To make this assumption requires ignoring the other people selling things in what is a vast marketplace scene—not just the lady with the pigs. It is also to ignore the work that Matt Damon’s character Max and thousands of others do in the enormous factory making security droids to protect the rich on Elysium. The film tends to paint with broad strokes (one of its shortcomings) but the factory is clearly part of a vast security apparatus that must be staffed by the teaming hordes on Earth.

It is clear there is a black market and rampant crime on the dystopian Earth Blomkamp imagines. Of course, when one’s labor does not lead to economic mobility, as in the Earth of Elysium, and in the United States, where class mobility is lower than other “socialist” Western nations, crime and despair are often the result.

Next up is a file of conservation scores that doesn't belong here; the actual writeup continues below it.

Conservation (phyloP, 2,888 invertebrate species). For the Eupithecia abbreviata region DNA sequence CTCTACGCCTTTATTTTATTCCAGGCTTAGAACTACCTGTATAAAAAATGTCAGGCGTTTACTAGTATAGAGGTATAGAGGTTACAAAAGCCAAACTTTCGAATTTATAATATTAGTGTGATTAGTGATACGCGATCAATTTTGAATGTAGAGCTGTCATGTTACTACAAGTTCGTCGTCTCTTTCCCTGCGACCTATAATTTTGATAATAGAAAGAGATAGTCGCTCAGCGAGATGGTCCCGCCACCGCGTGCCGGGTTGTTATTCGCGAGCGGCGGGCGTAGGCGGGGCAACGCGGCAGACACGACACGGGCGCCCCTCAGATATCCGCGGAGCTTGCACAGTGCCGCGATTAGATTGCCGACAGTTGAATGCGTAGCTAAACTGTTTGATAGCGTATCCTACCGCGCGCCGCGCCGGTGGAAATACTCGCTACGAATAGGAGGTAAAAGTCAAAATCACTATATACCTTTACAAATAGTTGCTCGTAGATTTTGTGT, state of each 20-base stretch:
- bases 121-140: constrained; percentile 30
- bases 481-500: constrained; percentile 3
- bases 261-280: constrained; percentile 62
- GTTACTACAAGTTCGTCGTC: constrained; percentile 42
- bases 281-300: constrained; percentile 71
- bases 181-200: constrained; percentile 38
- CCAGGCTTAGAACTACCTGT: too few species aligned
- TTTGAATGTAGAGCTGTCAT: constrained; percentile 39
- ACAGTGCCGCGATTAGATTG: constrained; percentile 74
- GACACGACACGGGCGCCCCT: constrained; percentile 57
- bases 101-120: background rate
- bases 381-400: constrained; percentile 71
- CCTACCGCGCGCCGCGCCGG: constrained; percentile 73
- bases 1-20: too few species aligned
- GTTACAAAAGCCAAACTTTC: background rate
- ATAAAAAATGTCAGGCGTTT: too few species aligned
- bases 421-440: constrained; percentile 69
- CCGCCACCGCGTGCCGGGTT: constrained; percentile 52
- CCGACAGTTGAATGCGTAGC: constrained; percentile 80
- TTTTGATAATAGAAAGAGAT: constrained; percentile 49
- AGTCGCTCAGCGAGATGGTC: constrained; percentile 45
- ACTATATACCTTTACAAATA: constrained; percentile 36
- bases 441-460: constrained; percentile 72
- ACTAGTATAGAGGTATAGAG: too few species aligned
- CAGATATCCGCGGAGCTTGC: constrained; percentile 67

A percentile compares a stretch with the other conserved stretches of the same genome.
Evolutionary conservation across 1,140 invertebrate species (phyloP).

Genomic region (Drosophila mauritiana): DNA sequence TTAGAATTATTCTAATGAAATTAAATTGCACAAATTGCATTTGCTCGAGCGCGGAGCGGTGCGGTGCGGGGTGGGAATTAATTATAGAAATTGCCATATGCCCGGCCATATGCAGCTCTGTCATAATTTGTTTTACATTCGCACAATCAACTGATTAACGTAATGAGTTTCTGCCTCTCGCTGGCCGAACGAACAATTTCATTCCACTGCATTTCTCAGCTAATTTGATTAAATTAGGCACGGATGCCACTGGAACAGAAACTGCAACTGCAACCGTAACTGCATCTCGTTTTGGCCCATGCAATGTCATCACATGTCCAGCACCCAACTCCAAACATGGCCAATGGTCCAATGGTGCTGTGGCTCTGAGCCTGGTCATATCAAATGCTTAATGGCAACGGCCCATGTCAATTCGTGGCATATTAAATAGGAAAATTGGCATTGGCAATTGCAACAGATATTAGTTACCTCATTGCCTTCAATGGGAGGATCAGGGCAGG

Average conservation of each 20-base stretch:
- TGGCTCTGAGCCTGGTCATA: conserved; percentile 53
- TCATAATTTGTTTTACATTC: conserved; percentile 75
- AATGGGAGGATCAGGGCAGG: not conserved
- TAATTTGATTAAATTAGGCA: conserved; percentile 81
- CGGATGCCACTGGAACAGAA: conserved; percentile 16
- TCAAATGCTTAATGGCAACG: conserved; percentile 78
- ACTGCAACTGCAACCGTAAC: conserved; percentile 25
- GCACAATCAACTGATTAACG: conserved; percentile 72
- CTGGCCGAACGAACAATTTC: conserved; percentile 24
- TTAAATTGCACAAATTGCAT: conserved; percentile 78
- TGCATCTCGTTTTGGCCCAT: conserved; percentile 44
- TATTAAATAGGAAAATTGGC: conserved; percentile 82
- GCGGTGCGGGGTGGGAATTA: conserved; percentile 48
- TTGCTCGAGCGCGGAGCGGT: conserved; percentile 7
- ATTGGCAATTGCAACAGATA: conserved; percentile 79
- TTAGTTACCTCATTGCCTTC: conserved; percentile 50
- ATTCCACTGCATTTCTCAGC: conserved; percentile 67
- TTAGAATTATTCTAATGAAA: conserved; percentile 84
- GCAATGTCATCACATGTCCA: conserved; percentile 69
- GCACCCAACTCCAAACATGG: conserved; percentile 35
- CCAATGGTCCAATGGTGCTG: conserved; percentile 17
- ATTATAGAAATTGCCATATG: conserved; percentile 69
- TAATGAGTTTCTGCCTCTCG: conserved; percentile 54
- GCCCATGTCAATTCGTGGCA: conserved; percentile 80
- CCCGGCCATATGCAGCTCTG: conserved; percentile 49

To assume that the “elites” that live on Elysium are “socialist” requires a viewer to completely ignore the actual characters in the film. The boss of the company Matt Damon’s character works for, played unguinously by William Fichtner, is shown meeting with his shareholders vowing to make the company profitable. We soon see that he’s even willing to do this at the expense of the lives of his employees. This is what capitalists do, not socialists.

When the Fichtner character is apprehended by Max and the guerilla band he ends up fighting for, the corporate boss is on his way to reprogram the entire Elysium space station, placing the Homeland Security Secretary (Jodie Foster) in charge so his company can receive endless no-bid contracts to run everything both in space and on earth. Private companies setting economic policy to increase their bottom line at the expense of the rest of society is what capitalists do, not socialists.